So when we talked about it with our voters, it was making some investments in smart city innovations for the purposes of improving mobility — of advancing the work that we're doing with AARP on age-friendliness in the city and making it more possible for folks as they age in our city to get around and to have gainful employment to make a difference in their community. And to help us reinvent the way that we do civic engagement and bring that out of the 18th century into today.
Earlier you mentioned the changing nature of work — how is West Sacramento adapting to that?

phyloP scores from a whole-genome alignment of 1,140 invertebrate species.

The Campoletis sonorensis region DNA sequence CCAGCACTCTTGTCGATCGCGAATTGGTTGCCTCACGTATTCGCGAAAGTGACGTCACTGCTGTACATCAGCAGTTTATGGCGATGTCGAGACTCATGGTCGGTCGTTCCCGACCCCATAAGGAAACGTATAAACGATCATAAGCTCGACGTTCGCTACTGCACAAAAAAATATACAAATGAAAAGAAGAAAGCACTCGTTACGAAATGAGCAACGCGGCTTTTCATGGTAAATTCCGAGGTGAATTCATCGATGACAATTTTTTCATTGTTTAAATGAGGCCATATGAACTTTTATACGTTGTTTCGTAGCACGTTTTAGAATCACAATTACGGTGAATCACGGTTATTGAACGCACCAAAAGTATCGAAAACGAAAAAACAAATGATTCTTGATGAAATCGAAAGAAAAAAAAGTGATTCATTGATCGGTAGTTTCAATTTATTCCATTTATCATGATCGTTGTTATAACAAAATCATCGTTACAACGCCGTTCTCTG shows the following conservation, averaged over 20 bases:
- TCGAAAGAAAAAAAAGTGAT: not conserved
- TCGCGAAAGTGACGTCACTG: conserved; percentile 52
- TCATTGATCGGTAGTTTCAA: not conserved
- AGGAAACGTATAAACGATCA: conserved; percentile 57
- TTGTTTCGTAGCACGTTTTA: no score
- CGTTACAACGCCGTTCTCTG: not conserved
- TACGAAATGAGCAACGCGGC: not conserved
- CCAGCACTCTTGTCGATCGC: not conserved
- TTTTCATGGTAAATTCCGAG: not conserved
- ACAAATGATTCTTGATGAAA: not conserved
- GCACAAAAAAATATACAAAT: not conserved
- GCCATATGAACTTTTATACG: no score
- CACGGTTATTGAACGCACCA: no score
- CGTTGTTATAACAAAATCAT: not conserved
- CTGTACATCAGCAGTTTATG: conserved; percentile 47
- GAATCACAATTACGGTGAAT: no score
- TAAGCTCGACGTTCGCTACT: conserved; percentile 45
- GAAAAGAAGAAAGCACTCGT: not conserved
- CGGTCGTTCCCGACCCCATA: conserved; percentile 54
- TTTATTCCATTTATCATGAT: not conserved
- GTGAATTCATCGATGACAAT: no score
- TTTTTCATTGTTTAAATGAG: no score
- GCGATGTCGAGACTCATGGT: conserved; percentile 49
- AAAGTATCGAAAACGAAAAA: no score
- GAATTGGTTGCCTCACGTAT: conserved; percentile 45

In my city already it is the case we have more jobs than people and we have an unemployment rate that is higher than average in our region. It always has been. And it's improved, but it's a stark contrast from what you would expect. The cause of it, really, is a pretty profound skills gap. The structure of existing jobs is requiring higher and higher levels of skills and what we know from both the impacts of globalization and trade is that for residents in my city to be able to be competitive — not just with the cities down the highway, which is what we've traditionally focused — but with the city or town in Ecuador or in Malaysia, we'll only win in good jobs that can support a family to the extent that our skills levels are higher than they have been, and higher than they are in those places. Part of it is being prepared for simply the future of the competitiveness of work on a global scale that we're preparing our residents for.